Often overlooked in favour of Northern Italy’s other big hitters (Florence, Milan and Venice, I’m looking at you), Bologna is an underrated gem which, dare I say it, I much preferred to its northerly neighbour, Florence.
Florence is synonymous with the Renaissance, and I’d wager most visitors to Florence venture to at least one of its museums to catch a glimpse of Botticelli’s Birth of Venus or Michelangelo’s David. Not us.
Once upon a time, Ostia was a thriving port city with over fifty thousand inhabitants and a buzzing social scene (a theatre, plus public baths and taverns aplenty). Over time, attention shifted to Portus – a harbour on the north of the River Tiber – and Civitavecchia – a city sixty-odd kilometres to the north-west of Rome. Trade in Ostia slowed, and the city fell into decline.
Rome took me surprise, in a good way. I expected it to be busy – and it was, but not excessively so (travelling in shoulder season certainly helped). I expected it to be rainy, because the weather forecast looked dire for the few days we’d be there – but it was balmy. I expected it to expensive – and while I’m sure it can be, I found it wasn’t all that difficult to visit on the cheap.
East Anglia is home to some glorious stretches of sand and shingle. From Hunstanton’s pinky-red cliffs and Blakeney Point’s grey seal colony (if you want to see oodles of adorable seal pups, now’s the time to go) to Cromer’s sandy shores and the colourful beach huts of Southwold, there’s a beach for everyone and every season.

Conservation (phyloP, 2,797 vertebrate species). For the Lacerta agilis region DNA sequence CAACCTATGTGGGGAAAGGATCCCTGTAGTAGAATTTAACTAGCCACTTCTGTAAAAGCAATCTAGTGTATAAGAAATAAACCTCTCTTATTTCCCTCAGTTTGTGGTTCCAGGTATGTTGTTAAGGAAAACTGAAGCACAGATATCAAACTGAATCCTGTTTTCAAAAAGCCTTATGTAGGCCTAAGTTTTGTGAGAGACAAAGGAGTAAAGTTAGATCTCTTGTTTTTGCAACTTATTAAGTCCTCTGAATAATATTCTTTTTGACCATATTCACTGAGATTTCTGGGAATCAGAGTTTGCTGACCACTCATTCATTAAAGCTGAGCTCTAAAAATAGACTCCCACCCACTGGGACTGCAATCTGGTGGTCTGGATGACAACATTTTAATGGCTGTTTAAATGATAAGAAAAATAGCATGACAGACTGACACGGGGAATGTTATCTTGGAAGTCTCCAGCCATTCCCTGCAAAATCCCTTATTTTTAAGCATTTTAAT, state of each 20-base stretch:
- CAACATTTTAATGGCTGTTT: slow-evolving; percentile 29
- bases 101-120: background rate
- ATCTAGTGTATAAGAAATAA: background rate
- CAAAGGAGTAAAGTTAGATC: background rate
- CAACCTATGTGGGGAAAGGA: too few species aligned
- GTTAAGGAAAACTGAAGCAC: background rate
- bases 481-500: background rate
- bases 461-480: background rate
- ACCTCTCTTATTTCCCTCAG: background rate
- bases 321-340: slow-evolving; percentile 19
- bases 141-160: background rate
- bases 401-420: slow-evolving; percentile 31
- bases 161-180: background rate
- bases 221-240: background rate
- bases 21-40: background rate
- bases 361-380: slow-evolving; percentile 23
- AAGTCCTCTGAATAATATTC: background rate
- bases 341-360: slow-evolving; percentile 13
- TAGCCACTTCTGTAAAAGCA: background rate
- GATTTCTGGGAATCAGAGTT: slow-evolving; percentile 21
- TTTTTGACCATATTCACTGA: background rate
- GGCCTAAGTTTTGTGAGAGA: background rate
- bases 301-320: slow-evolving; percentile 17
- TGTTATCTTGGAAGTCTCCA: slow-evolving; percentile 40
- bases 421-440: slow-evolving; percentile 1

If you tuned in to London 2012, chances are you’ll have caught a glimpse of a cherry-red, spaghetti-like structure in the corner of Queen Elizabeth Olympic Park. Designed by Anish Kapoor and Cecil Balmond, the ArcelorMittal Orbit is a fusion of design and engineering; an icon of the London 2012 Olympic and Paralympic Games.
Tour du Mont Blanc fini. Hello, lie-in, I thought. Alas, it’s not to be: I wake up at half six, sans alarm clock. (Trust me, there’s no chance of me waking up at that hour without an alarm these days.) I doze for another couple of hours; half-eight is a bit more like it. Time for a spot of pastry-hunting. There’s no shortage of boulangeries and cafés to try in Chamonix, but we opt for tried-and-tested Le Fournil Chamoniard. I chomp my way through a pain aux raisins; Laurence opts for a croix de Savoie myrtille (a cross-shaped pastry, filled with crème pâtissière and blueberries) and a café au lait.